Illustration Techniques & Resources
“By using a combination of coloured pencil and watercolour ink, Amanda has developed a technique which allows her to produce illustrations that are brimming with colour and decorations, and she is now further extending her skills as an illustrator by adding other media.”
Chris Beetles Gallery, St James’, London
See Amanda’s illustration resources and videos below for hand drawn illustration techniques for children’s books. Three now, more planned.
You can find more illustration resources on Amanda’s Interviews & Blogs page.
Starting work on a new book commission
Illustrating a new book always begins with reading and understanding the story. Once I hear from the publisher how many pages or “spreads” the book will have, I can plot out where the text will appear on each spread. That gives me a framework to decide how my illustrations – double-page, single or vignette illustrations, whichever I choose – will respond to the text on each page.
My job is to depict the author’s story. Through my visual story-telling, I contribute my own creativity and ideas to the book – adding to the richness of the story is one of the great joys of being an illustrator.
The rough visual stage for a new book
My initial visual ideas often happen in a great rush once I have thought about a story. It’s really good when that happens, when the images travel straight from my imagination, through my hand and pencil and out into my sketchbook – almost too quickly to capture, like catching live fish!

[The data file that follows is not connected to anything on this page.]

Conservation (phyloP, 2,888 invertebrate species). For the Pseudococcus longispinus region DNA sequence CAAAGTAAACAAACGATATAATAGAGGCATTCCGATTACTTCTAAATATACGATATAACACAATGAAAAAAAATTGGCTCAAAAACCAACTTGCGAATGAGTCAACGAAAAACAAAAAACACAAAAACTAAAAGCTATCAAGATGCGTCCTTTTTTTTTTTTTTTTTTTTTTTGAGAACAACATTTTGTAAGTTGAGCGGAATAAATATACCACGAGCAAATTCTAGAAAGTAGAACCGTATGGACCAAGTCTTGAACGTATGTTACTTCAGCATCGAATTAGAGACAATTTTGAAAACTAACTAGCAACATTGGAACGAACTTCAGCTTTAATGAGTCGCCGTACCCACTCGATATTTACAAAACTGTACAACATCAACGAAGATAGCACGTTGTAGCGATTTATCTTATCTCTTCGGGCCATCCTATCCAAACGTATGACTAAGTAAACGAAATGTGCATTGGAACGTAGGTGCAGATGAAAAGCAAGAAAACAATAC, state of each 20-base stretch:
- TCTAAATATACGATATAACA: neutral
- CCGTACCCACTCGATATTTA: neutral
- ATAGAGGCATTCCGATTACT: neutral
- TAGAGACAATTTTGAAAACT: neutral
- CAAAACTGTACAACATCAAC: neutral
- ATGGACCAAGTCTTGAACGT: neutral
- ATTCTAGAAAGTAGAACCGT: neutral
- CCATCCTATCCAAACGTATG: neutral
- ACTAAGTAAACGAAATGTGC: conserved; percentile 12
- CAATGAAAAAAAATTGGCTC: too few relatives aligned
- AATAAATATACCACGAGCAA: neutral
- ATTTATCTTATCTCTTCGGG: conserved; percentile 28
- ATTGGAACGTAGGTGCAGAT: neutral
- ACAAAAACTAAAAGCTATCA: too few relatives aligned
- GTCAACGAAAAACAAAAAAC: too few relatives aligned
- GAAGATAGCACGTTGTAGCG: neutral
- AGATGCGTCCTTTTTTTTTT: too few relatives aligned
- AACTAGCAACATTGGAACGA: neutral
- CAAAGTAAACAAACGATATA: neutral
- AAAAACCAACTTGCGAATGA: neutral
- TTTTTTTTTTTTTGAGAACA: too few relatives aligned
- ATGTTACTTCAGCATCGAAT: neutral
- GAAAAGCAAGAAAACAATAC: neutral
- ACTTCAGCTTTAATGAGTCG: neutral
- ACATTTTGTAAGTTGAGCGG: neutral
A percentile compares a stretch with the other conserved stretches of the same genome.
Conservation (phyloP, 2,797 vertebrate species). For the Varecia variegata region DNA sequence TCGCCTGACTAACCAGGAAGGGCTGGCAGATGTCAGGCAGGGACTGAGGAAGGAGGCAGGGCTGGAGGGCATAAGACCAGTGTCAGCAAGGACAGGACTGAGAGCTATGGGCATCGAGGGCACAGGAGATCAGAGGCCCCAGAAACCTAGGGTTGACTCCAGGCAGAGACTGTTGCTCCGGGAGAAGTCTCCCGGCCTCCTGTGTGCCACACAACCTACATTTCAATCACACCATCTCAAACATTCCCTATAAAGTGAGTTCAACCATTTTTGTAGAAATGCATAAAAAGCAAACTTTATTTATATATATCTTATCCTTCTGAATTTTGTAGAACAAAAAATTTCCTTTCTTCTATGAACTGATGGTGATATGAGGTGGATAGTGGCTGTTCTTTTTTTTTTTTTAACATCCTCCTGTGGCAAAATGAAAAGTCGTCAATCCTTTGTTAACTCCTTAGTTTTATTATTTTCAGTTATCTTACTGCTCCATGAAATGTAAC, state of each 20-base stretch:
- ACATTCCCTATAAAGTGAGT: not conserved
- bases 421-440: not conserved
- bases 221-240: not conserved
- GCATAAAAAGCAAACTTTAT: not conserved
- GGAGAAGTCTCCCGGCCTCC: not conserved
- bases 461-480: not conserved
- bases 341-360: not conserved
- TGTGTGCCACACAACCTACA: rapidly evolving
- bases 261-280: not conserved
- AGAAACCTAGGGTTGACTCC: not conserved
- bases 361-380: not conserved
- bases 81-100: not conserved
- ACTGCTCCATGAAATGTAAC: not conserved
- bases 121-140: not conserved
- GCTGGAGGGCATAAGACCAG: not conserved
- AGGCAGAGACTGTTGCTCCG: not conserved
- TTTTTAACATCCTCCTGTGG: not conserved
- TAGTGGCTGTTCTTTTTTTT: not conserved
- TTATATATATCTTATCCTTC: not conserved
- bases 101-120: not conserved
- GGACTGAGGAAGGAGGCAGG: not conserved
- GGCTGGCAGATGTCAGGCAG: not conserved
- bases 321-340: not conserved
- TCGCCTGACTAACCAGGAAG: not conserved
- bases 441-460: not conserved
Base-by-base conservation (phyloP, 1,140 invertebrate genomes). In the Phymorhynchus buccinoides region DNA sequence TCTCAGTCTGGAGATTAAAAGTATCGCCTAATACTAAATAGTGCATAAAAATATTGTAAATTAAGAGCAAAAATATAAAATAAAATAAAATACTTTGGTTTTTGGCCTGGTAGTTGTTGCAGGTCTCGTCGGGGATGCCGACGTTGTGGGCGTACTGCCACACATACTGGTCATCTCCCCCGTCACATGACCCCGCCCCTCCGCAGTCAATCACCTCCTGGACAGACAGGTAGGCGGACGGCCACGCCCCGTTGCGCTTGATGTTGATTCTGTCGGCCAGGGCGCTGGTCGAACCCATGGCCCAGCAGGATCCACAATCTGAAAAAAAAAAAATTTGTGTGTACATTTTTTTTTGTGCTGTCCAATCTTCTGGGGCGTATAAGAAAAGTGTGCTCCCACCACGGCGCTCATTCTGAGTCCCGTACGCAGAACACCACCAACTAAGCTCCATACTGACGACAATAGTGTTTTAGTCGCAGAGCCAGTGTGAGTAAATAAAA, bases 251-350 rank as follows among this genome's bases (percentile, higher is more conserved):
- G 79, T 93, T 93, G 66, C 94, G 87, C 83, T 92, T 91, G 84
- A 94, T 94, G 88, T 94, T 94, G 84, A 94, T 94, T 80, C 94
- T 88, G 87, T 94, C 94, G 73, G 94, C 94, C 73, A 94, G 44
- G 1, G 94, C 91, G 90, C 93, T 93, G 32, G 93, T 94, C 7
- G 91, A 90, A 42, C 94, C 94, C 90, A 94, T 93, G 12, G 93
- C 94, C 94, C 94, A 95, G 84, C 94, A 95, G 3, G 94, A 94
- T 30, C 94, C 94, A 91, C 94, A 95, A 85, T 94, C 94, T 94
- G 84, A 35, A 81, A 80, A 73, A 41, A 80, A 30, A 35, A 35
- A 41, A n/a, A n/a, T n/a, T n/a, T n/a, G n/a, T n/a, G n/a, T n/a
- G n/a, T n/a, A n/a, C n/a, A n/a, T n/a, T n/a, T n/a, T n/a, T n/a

Then I edit and refine these energetic ideas, again using hand drawn illustration techniques. I use pencil and layout paper, which makes it possible to overlay and develop earlier versions of my designs.
Finally, when the rough drawings are as I want them to be, I scan them and email them to the publisher for feedback.
Final artwork stage for a new book
Once the publisher is happy with my rough visuals, I begin the final artwork.
I place watercolour paper over my finished rough drawing on my light box and carefully redraw it in pencil lines. I immerse this new drawing briefly in water, then “stretch” it onto a board.
Once the paper has dried, I use watercolour inks to build up the image. When it is dry again and I’m happy with it, I rub out all my pencil lines.
Finally, I use either pencil crayons, pastels, gouache or acrylic paints – or all of those – to build up layers of colour.
Each illustration can take up to three weeks to complete.
The Commission – Hand drawn Illustration Techniques for Childrens Books Amanda Hall
Storyboard to Book Dummy – Hand drawn Illustration Techniques for Childrens Books Amanda Hall
Artwork Preparation – Hand drawn Illustration Techniques for Childrens Books Amanda Hall